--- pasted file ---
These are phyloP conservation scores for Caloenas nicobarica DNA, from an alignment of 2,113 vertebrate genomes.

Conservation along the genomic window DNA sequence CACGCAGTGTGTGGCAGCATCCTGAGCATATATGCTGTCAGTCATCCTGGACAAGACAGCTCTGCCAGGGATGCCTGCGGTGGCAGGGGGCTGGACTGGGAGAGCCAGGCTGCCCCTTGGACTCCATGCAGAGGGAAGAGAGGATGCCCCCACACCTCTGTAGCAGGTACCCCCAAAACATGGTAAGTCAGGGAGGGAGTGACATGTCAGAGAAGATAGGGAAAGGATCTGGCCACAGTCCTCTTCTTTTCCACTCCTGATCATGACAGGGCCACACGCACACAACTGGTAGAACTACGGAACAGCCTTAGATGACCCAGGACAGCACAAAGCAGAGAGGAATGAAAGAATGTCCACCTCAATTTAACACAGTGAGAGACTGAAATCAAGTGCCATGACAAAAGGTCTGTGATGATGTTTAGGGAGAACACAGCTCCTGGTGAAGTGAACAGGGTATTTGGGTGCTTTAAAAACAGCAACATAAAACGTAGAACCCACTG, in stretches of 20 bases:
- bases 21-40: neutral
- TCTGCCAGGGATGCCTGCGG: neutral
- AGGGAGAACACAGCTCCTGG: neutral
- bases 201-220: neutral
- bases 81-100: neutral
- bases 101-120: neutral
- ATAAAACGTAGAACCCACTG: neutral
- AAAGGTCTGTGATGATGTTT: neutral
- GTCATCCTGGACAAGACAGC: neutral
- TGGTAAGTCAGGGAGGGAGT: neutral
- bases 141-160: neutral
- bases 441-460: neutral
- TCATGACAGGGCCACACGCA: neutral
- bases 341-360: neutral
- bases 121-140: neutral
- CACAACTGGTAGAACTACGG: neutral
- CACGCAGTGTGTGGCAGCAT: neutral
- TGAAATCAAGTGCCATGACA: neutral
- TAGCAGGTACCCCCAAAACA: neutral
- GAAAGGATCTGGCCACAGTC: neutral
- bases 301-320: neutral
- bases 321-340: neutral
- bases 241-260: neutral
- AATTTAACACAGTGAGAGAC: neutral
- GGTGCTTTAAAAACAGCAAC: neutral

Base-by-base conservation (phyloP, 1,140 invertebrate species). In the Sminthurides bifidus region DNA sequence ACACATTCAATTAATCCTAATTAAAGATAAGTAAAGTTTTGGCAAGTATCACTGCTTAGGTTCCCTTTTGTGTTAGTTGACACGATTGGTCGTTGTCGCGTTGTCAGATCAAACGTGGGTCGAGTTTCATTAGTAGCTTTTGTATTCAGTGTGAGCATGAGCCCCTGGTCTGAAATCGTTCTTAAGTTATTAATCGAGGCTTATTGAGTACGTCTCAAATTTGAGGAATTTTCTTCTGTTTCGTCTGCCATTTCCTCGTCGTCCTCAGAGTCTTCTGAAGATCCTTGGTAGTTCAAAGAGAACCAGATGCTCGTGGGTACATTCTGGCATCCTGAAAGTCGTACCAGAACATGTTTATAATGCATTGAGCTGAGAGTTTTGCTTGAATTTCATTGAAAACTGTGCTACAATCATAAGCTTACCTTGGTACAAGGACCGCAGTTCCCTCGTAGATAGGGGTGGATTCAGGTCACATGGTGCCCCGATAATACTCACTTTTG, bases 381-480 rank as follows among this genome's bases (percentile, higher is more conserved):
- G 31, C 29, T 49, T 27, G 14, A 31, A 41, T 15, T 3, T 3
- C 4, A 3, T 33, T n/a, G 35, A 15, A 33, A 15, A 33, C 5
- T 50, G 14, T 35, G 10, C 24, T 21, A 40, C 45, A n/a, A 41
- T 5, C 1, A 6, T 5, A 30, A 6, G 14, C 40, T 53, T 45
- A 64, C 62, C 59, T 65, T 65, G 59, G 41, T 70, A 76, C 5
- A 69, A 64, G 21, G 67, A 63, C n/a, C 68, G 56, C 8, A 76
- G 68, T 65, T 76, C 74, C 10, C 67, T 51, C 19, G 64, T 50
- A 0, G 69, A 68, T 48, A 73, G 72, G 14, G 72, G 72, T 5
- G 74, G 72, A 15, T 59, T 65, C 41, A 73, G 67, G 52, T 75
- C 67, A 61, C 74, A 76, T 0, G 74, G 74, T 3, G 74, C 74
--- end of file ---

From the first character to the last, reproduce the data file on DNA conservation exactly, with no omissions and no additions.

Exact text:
These are phyloP conservation scores for Caloenas nicobarica DNA, from an alignment of 2,113 vertebrate genomes.

Conservation along the genomic window DNA sequence CACGCAGTGTGTGGCAGCATCCTGAGCATATATGCTGTCAGTCATCCTGGACAAGACAGCTCTGCCAGGGATGCCTGCGGTGGCAGGGGGCTGGACTGGGAGAGCCAGGCTGCCCCTTGGACTCCATGCAGAGGGAAGAGAGGATGCCCCCACACCTCTGTAGCAGGTACCCCCAAAACATGGTAAGTCAGGGAGGGAGTGACATGTCAGAGAAGATAGGGAAAGGATCTGGCCACAGTCCTCTTCTTTTCCACTCCTGATCATGACAGGGCCACACGCACACAACTGGTAGAACTACGGAACAGCCTTAGATGACCCAGGACAGCACAAAGCAGAGAGGAATGAAAGAATGTCCACCTCAATTTAACACAGTGAGAGACTGAAATCAAGTGCCATGACAAAAGGTCTGTGATGATGTTTAGGGAGAACACAGCTCCTGGTGAAGTGAACAGGGTATTTGGGTGCTTTAAAAACAGCAACATAAAACGTAGAACCCACTG, in stretches of 20 bases:
- bases 21-40: neutral
- TCTGCCAGGGATGCCTGCGG: neutral
- AGGGAGAACACAGCTCCTGG: neutral
- bases 201-220: neutral
- bases 81-100: neutral
- bases 101-120: neutral
- ATAAAACGTAGAACCCACTG: neutral
- AAAGGTCTGTGATGATGTTT: neutral
- GTCATCCTGGACAAGACAGC: neutral
- TGGTAAGTCAGGGAGGGAGT: neutral
- bases 141-160: neutral
- bases 441-460: neutral
- TCATGACAGGGCCACACGCA: neutral
- bases 341-360: neutral
- bases 121-140: neutral
- CACAACTGGTAGAACTACGG: neutral
- CACGCAGTGTGTGGCAGCAT: neutral
- TGAAATCAAGTGCCATGACA: neutral
- TAGCAGGTACCCCCAAAACA: neutral
- GAAAGGATCTGGCCACAGTC: neutral
- bases 301-320: neutral
- bases 321-340: neutral
- bases 241-260: neutral
- AATTTAACACAGTGAGAGAC: neutral
- GGTGCTTTAAAAACAGCAAC: neutral

Base-by-base conservation (phyloP, 1,140 invertebrate species). In the Sminthurides bifidus region DNA sequence ACACATTCAATTAATCCTAATTAAAGATAAGTAAAGTTTTGGCAAGTATCACTGCTTAGGTTCCCTTTTGTGTTAGTTGACACGATTGGTCGTTGTCGCGTTGTCAGATCAAACGTGGGTCGAGTTTCATTAGTAGCTTTTGTATTCAGTGTGAGCATGAGCCCCTGGTCTGAAATCGTTCTTAAGTTATTAATCGAGGCTTATTGAGTACGTCTCAAATTTGAGGAATTTTCTTCTGTTTCGTCTGCCATTTCCTCGTCGTCCTCAGAGTCTTCTGAAGATCCTTGGTAGTTCAAAGAGAACCAGATGCTCGTGGGTACATTCTGGCATCCTGAAAGTCGTACCAGAACATGTTTATAATGCATTGAGCTGAGAGTTTTGCTTGAATTTCATTGAAAACTGTGCTACAATCATAAGCTTACCTTGGTACAAGGACCGCAGTTCCCTCGTAGATAGGGGTGGATTCAGGTCACATGGTGCCCCGATAATACTCACTTTTG, bases 381-480 rank as follows among this genome's bases (percentile, higher is more conserved):
- G 31, C 29, T 49, T 27, G 14, A 31, A 41, T 15, T 3, T 3
- C 4, A 3, T 33, T n/a, G 35, A 15, A 33, A 15, A 33, C 5
- T 50, G 14, T 35, G 10, C 24, T 21, A 40, C 45, A n/a, A 41
- T 5, C 1, A 6, T 5, A 30, A 6, G 14, C 40, T 53, T 45
- A 64, C 62, C 59, T 65, T 65, G 59, G 41, T 70, A 76, C 5
- A 69, A 64, G 21, G 67, A 63, C n/a, C 68, G 56, C 8, A 76
- G 68, T 65, T 76, C 74, C 10, C 67, T 51, C 19, G 64, T 50
- A 0, G 69, A 68, T 48, A 73, G 72, G 14, G 72, G 72, T 5
- G 74, G 72, A 15, T 59, T 65, C 41, A 73, G 67, G 52, T 75
- C 67, A 61, C 74, A 76, T 0, G 74, G 74, T 3, G 74, C 74